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The Gate - a Review
Jason Brant, author of Gehenna and Echoes, has written another winner. The Gate is a bit different from his previous two books. First, it is longer. Second, it isn't about zombies in the old west. There isn't a character who can read your mind and make you do things against your will. The Gate is a horror novel, and it is a good one.
Instead of zombies or characters who can read your mind, there are ghosts, monsters, and creepy places. Did it scare me? No, but I'm not a person who is easily scared. I thrive on horror novels, scary stories, and creepy movies.
Kyle and Brandon are two college guys. They are going to be interns on The Specter Slayers, a reality show about ghosts and haunted houses. They arrive for the filming of the show only to discover that everyone else has been fired, and they are now the crew. This isn't exactly what they had in mind. And the specter slayers don't believe in ghosts.
Soon after their arrival, Katie Upshaw, a famous horror author, pulls in. She is going to be the special guest for the episode. And she knows a lot about this church. So why is she really there?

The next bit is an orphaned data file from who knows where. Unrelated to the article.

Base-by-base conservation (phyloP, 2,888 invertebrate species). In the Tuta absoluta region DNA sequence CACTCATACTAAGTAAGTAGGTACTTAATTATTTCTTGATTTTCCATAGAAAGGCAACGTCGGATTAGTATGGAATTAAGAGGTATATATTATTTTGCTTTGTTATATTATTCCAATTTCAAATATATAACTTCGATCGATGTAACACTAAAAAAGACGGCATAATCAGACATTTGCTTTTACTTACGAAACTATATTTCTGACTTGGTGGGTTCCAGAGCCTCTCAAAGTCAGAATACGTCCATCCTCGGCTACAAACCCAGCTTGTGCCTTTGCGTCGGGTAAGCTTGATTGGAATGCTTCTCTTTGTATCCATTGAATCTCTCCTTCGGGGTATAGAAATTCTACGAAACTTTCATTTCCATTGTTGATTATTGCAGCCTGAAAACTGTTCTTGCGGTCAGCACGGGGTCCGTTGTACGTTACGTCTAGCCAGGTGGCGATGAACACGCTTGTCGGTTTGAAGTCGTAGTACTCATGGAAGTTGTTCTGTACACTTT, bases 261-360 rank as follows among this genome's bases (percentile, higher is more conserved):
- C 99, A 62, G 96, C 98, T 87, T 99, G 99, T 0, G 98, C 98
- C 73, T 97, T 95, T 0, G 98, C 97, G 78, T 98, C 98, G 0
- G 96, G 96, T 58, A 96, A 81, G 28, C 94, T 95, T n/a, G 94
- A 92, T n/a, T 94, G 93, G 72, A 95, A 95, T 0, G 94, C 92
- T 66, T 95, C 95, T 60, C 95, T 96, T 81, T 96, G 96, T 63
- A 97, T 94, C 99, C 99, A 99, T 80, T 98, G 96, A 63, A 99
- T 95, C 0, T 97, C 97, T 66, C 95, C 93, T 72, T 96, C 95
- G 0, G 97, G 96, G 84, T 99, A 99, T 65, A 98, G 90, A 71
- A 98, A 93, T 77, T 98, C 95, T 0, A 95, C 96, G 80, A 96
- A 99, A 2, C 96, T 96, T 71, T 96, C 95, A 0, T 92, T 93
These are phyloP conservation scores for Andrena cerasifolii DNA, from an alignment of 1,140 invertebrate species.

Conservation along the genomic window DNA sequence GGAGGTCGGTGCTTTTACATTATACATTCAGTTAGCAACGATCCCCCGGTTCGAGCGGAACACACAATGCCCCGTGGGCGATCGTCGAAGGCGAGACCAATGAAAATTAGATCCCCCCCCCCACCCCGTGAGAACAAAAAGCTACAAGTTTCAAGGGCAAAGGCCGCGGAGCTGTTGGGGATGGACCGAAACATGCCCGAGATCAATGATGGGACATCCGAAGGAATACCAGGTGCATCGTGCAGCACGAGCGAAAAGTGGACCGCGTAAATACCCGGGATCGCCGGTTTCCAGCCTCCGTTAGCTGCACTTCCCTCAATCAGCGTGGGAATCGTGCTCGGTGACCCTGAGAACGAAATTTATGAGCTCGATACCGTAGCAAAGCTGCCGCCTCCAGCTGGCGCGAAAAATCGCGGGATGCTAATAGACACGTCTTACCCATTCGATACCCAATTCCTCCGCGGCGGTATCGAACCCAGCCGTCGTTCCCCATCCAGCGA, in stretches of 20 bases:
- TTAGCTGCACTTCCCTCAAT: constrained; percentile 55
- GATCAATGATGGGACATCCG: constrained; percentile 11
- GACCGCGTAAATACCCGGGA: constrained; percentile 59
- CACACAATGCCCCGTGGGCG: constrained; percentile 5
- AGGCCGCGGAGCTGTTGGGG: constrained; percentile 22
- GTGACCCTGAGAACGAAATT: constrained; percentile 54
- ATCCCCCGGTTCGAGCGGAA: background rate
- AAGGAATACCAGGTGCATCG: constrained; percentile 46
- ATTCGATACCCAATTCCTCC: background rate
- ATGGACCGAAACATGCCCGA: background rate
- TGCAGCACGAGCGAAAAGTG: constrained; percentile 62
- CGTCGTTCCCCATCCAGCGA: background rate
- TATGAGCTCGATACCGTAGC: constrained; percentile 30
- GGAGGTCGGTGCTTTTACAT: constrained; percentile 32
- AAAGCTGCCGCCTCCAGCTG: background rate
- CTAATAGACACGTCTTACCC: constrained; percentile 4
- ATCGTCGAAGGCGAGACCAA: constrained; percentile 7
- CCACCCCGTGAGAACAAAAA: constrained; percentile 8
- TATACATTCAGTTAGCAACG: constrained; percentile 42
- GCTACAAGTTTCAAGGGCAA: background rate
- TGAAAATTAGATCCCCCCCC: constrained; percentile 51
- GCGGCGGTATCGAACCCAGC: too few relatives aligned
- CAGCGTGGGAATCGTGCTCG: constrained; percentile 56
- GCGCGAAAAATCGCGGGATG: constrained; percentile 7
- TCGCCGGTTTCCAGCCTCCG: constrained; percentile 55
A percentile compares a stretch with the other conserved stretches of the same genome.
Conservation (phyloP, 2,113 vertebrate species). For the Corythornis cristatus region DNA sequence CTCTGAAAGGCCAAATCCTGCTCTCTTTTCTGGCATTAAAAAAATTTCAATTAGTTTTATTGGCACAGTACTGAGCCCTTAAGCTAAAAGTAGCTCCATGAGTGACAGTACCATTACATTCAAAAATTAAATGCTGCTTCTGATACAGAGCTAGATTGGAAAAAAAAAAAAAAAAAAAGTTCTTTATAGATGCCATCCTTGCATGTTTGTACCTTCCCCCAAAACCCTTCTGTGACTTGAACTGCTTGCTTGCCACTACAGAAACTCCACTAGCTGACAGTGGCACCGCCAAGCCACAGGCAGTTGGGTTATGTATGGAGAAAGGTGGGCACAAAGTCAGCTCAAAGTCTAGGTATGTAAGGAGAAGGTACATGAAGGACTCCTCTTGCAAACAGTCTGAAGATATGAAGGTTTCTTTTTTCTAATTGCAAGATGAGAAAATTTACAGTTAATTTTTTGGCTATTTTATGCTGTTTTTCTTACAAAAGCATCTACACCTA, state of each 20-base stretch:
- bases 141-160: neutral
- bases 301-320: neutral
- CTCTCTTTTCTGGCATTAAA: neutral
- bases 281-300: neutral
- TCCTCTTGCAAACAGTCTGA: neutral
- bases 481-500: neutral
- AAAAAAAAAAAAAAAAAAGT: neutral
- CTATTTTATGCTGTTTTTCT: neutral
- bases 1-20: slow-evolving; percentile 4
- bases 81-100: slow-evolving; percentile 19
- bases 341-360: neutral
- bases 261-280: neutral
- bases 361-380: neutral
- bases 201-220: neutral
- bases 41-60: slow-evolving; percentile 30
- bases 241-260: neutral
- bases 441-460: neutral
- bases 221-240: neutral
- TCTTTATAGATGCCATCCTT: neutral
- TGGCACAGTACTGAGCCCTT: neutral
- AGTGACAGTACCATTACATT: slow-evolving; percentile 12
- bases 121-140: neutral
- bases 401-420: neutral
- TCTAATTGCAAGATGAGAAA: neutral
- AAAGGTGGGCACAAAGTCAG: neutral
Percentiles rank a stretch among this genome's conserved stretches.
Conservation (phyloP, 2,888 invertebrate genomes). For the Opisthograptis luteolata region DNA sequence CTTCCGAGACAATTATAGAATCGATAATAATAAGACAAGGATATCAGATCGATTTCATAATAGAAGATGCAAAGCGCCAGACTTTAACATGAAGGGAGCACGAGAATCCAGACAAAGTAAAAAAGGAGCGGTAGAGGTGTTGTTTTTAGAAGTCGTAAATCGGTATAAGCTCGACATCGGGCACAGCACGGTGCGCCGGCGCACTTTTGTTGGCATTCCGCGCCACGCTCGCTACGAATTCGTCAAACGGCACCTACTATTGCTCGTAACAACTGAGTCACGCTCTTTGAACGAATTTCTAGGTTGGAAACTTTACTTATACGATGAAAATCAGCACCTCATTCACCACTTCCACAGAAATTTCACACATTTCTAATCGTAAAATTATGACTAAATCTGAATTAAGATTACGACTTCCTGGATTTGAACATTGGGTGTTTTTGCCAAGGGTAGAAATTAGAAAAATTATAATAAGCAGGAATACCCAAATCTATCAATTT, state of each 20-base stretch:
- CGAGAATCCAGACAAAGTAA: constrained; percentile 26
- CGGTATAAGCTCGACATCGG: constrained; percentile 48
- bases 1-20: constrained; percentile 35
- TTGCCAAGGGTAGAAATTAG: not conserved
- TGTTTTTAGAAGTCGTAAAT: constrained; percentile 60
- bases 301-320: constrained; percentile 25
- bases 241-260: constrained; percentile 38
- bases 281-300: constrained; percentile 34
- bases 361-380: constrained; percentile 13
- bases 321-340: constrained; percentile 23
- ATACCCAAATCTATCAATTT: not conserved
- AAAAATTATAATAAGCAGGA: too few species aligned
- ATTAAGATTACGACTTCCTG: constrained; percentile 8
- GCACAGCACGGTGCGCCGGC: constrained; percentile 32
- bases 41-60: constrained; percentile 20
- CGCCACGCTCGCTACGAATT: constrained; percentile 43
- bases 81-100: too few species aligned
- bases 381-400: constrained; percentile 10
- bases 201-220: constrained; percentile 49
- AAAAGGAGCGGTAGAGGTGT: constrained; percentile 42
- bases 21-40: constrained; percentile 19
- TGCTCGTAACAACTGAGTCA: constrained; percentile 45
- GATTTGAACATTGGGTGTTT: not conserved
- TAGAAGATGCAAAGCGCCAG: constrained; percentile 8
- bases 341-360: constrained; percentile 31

Where are they? They are at a creepy church located in what seems like the middle of nowhere. What is it about this church? Charles Danvers, after becoming extremely interested in the occult, bought this church. He used to hold meetings there with other like-minded people. On a day in May 1972, eleven people went in, but only one came out – Charles Danvers. He was missing a hand, and he had gone just a bit crazy. No trace of his companions was ever found.
Charles Danvers lost his mind and had been committed to a mental institution. He committed suicide only the week before the filming of this episode and one week before the fortieth anniversary of the disappearances of his friends. Why? Is something going to happen?
Everyone involved encounters a lot more than they bargained for inside the this church. Creatures that seem to be straight from hell are just waiting for their chance to grab hold of whoever enters. What exactly will give them that chance? The name of the book is The Gate, so it is kind of obvious they encounter a gate. But what else do they find? Where does this gate go? And where did these creatures come from? Even more important, can a person escape from these creatures?
Once the setting of the book changes to the supposedly-haunted church and the other world this gate leads to, Jason Brant creates a wonderfully creepy setting. He uses just the right words – slimy, foggy, remote, devoid of life, and others – to give you chills. And his descriptions of the creatures? Well, I wouldn't want to encounter even one of the horrific creatures he describes.
If you like creepy stories, I highly recommend this book. It won't disappoint you. I was given a copy of this book free by the author in exchange for an honest review. If you would like to enjoy a copy of this book yourself, I have provided an Amazon link below. The first link is for a paperback copy, the second link is for a Kindle copy.
Content copyright © 2013 by Lisa Binion. All rights reserved.
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